Thank you, Marley, for teaching me to be present.

marley
In Action, photo credit: Trhippie

Inspired by the Daily Post’s daily prompt, simplicity.

The Reality of Dreaming

I was sitting on the couch by your side when the ground began shaking. A surge of panic rushed through me as I jumped to my feet, and when I turned to look your way, you were gone. The ground began rumbling again, only this time louder and more intense.

As I studied my surroundings I realized they were foreign to me. This isn’t my home, where am I?! The details of the apartment were minimal, defined only by its stark white walls and concrete floors. It was cold and unwelcoming and we needed to get out of here. Suddenly a loud CCCRAACK ripped through the walls of our faux-home, and I began screaming your name.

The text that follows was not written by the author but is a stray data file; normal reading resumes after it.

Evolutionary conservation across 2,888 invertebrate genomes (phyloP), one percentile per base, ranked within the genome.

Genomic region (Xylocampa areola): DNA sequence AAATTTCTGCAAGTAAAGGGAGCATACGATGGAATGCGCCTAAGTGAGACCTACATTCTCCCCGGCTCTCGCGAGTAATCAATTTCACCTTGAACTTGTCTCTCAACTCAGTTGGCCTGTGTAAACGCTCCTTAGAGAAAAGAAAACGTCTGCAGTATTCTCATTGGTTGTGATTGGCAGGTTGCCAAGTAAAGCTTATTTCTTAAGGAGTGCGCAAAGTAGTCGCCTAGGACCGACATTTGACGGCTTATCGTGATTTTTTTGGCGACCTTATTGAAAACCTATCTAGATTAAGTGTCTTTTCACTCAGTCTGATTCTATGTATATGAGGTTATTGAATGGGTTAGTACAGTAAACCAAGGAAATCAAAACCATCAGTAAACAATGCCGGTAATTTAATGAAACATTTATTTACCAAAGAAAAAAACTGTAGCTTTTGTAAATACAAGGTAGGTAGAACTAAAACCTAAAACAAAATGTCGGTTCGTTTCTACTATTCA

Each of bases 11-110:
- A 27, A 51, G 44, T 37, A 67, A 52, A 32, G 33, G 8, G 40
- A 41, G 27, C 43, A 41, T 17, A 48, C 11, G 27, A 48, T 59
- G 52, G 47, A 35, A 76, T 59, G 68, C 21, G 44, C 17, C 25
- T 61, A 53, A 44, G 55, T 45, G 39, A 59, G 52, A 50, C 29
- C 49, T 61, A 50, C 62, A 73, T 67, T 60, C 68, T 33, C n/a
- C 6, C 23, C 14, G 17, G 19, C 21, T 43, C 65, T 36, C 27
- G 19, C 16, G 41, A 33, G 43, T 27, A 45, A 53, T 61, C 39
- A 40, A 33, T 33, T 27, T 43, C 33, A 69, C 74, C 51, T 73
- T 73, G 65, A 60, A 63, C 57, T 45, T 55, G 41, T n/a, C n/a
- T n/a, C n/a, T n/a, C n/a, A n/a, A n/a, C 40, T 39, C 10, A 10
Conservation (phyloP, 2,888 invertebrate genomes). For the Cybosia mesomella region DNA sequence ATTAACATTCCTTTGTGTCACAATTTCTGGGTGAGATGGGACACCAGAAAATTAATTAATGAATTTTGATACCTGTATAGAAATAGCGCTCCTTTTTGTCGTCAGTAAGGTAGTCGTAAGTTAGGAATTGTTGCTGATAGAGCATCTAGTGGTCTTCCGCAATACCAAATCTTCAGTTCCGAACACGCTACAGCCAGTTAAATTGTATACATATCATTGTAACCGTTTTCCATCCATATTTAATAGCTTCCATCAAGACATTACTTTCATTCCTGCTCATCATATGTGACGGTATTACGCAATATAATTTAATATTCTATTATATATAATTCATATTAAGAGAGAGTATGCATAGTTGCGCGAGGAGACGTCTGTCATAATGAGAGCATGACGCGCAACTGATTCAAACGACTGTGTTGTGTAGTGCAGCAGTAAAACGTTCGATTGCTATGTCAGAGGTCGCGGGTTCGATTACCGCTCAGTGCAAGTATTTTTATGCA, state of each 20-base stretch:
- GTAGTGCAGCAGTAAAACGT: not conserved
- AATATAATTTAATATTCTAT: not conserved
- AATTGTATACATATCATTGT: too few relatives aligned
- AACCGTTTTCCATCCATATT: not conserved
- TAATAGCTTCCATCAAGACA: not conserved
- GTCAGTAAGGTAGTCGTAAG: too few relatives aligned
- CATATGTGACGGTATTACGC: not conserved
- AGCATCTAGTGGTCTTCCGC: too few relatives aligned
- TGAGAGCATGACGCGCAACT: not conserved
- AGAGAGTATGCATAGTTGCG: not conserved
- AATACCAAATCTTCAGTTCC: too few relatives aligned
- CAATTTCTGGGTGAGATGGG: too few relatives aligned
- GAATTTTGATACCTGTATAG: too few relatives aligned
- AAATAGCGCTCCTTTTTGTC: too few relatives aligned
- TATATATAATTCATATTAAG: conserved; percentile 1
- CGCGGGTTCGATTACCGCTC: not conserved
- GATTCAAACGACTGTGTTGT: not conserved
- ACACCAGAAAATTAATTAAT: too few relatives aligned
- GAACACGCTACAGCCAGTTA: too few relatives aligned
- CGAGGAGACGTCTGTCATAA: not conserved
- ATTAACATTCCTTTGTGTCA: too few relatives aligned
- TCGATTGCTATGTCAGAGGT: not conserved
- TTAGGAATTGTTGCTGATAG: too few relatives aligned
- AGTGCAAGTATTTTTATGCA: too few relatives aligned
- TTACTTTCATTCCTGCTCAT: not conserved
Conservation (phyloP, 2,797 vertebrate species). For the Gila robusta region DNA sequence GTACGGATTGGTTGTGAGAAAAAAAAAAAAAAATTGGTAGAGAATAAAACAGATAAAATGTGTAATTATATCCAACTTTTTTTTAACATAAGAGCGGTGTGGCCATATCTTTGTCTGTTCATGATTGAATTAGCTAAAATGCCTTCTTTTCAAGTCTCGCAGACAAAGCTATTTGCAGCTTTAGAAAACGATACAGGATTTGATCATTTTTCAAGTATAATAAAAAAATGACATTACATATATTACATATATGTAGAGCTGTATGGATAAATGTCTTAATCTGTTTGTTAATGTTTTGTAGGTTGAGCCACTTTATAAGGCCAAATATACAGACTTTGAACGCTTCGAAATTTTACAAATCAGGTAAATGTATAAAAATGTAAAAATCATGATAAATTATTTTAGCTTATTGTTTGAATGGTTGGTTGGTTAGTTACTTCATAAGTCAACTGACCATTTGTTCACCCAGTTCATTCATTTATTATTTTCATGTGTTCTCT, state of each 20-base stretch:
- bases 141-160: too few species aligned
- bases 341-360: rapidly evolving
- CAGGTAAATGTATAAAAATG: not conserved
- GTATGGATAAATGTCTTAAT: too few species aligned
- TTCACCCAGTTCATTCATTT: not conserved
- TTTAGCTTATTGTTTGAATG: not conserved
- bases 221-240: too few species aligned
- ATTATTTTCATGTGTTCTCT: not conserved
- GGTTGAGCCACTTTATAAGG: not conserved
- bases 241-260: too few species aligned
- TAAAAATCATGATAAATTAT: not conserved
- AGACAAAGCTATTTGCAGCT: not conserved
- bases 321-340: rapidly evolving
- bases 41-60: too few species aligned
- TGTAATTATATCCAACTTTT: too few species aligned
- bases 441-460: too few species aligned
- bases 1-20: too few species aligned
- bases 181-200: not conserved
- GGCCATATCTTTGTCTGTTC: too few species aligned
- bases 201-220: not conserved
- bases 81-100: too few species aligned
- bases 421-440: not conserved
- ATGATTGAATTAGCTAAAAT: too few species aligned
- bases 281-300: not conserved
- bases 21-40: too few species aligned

Except whenever I tried screaming your name, nothing came out.

I ran through the hole-in-the-wall to find myself in the middle of downtown Vancouver. I knew it to be Vancouver but I was lost amidst the chaos of people. I didn’t understand what was going on but one thing was evident: they were all running in the same direction. When I turned to look behind me, large groups of tornadoes were obliterating everything in their paths. The city around me is being ripped apart and I just need to find you.